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You had a great time at the engagement party, you have your devil horns all ready for the hen’s night, and you’ve selected a wedding gift from the online registry, but now you’ve received an invitation to the kitchen tea and you’re not really sure what it’s all about. The following should answer some of the common questions about kitchen teas.
A kitchen tea could be seen as the civilised sedate version of a hen’s party. It usually involves afternoon tea, perhaps held at someone’s home or in a caf? or restaurant. After tea there are often some silly games, followed by present giving.
The presents at a kitchen tea used to be kitchen essentials that the bride would need in married life such as mixing bowls, bottle and can openers, rolling pins, tea towels, baking sheets, oven gloves and potato peelers. These days, most brides have lived away from home and already have these items, so novelty gifts are often given instead.
Some brides choose to have either a hen’s party or a kitchen tea, depending on their personal tastes and the people they want to invite, while others prefer to have both.
It is quite common to hold a kitchen tea and a hen party on the same day. The bride’s older relatives or friends that don’t want to go out drinking could come for the kitchen tea, and then go home when the hen’s party starts to heat up.
Another alternative could be to have different people hosting the parties. Perhaps the bride’s mother could host a kitchen tea one weekend, inviting relatives and family friends, and the maid of honour could arrange a hen’s party the next weekend, with younger friends, relatives, and colleagues.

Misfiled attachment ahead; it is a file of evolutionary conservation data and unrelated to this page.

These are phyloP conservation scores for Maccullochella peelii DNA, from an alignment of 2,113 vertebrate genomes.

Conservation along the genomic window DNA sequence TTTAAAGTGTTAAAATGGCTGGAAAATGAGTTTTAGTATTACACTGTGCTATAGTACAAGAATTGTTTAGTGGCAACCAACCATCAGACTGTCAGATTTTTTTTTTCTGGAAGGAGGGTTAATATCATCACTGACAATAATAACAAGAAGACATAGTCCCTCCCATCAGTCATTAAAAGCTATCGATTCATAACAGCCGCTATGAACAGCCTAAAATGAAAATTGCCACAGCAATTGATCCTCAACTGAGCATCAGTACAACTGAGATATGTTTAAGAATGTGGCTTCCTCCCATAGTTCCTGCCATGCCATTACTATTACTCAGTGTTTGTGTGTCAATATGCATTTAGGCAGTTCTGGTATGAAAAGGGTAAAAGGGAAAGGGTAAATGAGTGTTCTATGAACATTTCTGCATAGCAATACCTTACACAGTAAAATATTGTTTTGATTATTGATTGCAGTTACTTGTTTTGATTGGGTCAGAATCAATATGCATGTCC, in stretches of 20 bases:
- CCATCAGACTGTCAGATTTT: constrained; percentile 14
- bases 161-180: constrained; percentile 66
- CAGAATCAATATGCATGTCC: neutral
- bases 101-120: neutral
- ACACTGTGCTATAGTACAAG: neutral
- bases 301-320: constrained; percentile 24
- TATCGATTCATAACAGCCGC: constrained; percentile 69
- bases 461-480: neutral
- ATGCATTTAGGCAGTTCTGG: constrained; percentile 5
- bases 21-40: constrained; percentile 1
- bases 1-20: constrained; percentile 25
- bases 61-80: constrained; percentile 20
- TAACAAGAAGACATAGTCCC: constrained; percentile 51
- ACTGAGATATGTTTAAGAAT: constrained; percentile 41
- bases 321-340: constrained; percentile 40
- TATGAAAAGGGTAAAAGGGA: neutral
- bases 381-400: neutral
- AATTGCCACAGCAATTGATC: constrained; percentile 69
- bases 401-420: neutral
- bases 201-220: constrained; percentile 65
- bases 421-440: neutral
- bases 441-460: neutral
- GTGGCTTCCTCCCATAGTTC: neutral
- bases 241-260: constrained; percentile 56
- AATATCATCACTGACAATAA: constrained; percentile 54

As most brides already have plenty of kitchenware when they get hitched, maids of honour and bridesmaids are often looking for alternatives to a kitchen tea. Here are a few possibilities:
The games at a kitchen tea tend to be less raunchy than at a hen’s night, but some of them can be quite similar. A popular one is a quiz to see how well the guests know the bride with questions about her childhood, her likes and dislikes, and so on.
Games can also be more physical such as creating a bridal gown from tissue paper. Adult versions of children’s games work well at kitchen teas; try ‘pass the parcel’ with elegant wrapping and classy chocolates instead of toys.
The present opening can be an activity in itself and with a little thought the gifts can be presented in an imaginative way. Perhaps arrange all the gifts in a hamper and play guess the gift as the bride pulls each one out. Alternatively hang each of the gifts on a small tree resembling a Christmas tree, or if one of the guests has a child with a toy kitchen, borrow that and arrange the gifts around it.